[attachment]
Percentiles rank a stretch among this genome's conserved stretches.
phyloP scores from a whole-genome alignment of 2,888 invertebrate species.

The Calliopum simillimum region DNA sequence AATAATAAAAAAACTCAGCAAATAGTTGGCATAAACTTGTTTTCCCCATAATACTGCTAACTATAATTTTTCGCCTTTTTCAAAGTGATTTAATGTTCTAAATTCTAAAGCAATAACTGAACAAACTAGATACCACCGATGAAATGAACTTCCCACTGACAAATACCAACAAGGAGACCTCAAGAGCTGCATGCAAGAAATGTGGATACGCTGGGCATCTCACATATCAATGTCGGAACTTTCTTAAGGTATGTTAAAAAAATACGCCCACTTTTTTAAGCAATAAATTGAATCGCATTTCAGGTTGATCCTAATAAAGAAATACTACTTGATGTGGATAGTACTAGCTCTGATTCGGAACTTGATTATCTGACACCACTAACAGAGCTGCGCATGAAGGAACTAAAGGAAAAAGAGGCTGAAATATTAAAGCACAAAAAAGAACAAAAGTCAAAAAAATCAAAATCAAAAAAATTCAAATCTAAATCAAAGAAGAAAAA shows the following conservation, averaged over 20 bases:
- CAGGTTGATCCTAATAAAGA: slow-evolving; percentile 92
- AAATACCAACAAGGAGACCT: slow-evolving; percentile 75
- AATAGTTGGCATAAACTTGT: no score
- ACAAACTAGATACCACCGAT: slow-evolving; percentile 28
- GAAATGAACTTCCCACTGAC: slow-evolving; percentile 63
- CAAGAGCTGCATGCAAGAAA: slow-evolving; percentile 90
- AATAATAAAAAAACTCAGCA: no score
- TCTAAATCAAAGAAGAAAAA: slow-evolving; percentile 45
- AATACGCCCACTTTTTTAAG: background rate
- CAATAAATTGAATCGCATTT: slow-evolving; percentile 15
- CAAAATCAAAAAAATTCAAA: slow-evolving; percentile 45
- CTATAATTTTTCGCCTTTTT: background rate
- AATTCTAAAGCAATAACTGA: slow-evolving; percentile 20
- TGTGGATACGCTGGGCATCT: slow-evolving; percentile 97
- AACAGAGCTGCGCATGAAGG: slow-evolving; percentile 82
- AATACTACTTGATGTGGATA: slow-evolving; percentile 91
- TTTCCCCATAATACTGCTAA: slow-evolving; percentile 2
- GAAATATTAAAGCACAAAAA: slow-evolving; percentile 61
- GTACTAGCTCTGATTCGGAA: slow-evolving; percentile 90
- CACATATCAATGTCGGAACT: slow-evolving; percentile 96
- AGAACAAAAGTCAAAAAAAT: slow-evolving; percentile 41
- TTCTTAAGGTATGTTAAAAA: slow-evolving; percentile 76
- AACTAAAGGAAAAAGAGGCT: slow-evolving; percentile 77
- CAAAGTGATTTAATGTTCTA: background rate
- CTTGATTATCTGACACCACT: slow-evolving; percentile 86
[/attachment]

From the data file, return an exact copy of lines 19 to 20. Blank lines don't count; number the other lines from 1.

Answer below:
- AATACTACTTGATGTGGATA: slow-evolving; percentile 91
- TTTCCCCATAATACTGCTAA: slow-evolving; percentile 2